2. In its representations to this Office, the bank defended its procedure since, in the bank’s view, the bank must properly and appropriately document the ability of a borrower having several forms, or fluctuating forms, of income to repay the credit.
  3. The bank further explained that the T1 General is requested since it gives a breakdown of various types of income (e.g., employment, investment, rental, RRSP, etc.) details that the NOA does not provide. The bank maintains that, on the other hand, the NOA is necessary since it can specifically confirm whether the customer has outstanding taxes to be paid. Additionally, the bank asserts the necessity of both documents since the total income declared on the individual’s T1 General, which is a document generated by the individual, can be verified against corresponding figures found in the government-issued NOA.
  4. The bank claimed that its procedure is reasonable. In this regard, it cited the Alberta Court of Appeals decision in Leon’s Furniture Limited v. Alberta (Information and Privacy Commissioner),2011 ABCA 94 (Leon’s) for the proposition that a business is only required to demonstrate that its policies are “reasonable”. It cited the Court of Appeal’s statement that this reasonableness “...standard does not require the organization to defer to all instances to the interests of individual privacy.”  The decision stated that, as such, a business does not have to show that it has the “best” or “least intrusive” approach to privacy.
  5. The bank stated that the test for determining what is reasonable is an objective test, i.e., the “reasonable person” test. The bank advised that from the total number of credit applications it processes every year, its privacy office has not received any other inquiries about the bank’s required financial disclosure requirements for credit applications.

Past cases, OSFI guidelines and Industry Practices

  1. In its representations, the bank cited this Office’s case summary #2003-169Footnote 2, Individual objects to bank’s requirement to provide a Notice of Assessment for income verification purposes, in support of its own—and allegedly other banks’—practice of collecting clients’ tax information to evaluate client solvency. In that previous case investigated by this Office, a bank requested an entirely self-employed individual to provide his NOA in the context of his credit application. In the then-Commissioner’s findings, while he agreed that the NOA—since it is issued by an independent official source—satisfied the bank’s purposes of income verification and determining credit worthiness for unsalaried individuals, he found that the bank was collecting more information from the NOA than it needed to achieve its purposes and that the bank was also requiring the provision of the NOA as a condition for the credit.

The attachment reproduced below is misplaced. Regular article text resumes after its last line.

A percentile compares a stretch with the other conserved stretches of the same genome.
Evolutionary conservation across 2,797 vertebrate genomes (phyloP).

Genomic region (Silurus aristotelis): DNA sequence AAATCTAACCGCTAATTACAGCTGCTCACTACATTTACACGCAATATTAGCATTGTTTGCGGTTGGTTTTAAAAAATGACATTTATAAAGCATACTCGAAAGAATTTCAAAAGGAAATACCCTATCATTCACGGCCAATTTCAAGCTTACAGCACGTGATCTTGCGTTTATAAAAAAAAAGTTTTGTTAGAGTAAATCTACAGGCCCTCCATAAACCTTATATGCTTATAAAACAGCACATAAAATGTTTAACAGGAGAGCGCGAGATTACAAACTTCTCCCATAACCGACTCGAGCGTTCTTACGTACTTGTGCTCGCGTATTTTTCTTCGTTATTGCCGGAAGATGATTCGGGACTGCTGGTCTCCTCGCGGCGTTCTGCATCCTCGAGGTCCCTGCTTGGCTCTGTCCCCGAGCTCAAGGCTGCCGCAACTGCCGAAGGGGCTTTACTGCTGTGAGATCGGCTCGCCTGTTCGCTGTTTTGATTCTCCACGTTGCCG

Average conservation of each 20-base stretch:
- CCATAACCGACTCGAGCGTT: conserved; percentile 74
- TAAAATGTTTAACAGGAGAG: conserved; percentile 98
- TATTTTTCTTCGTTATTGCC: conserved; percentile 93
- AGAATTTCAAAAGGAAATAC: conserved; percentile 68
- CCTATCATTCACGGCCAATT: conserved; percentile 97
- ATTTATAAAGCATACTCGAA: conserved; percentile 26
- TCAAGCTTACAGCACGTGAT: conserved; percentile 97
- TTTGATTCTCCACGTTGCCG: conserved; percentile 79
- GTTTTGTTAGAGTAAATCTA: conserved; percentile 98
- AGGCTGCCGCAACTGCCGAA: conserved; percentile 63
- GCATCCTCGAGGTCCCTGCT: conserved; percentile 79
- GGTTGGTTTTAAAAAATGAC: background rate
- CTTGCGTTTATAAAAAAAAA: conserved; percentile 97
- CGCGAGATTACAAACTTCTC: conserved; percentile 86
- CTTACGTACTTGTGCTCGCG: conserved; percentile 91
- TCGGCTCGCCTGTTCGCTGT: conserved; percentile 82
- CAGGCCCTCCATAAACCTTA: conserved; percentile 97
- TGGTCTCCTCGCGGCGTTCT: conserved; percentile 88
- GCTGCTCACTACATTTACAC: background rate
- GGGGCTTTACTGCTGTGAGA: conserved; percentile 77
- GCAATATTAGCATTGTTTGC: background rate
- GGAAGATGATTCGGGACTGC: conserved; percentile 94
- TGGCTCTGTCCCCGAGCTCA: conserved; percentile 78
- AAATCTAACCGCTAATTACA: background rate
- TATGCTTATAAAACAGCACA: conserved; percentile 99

2. In its representations, the bank also referred to the Office of the Superintendent of Financial Institutions’ (the “OSFI”) draft Guideline B-20 on sound business and financial practices:  Residential Mortgage Underwriting Practices and Procedures (the “Guideline”). The bank maintained that the Guideline encourages banks to obtain relevant income tax information, such as a T4 or T1 General, accompanied by an NOA from all potential borrowers. This Office reviewed the Guideline, which has since been approved and released by the OSFI, in June 2012.
  3. We observed that the Guideline sets out the OSFI's expectations regarding the reasonable due diligence that banks should undertake in order to properly assess a borrower's capacity to service or repay his or her debt obligations secured by residential property. Principle 2 of the Guideline generally provides that financial institutions should ensure that they make a reasonable enquiry into the background, credit history, and borrowing behaviour of a prospective residential mortgage loan borrower as a means to establish an assessment of the borrower’s reliability to repay a mortgage loan. Principle 2 also advises maintaining complete documentation of the information that led to the mortgage approval, including employment status and verification of income.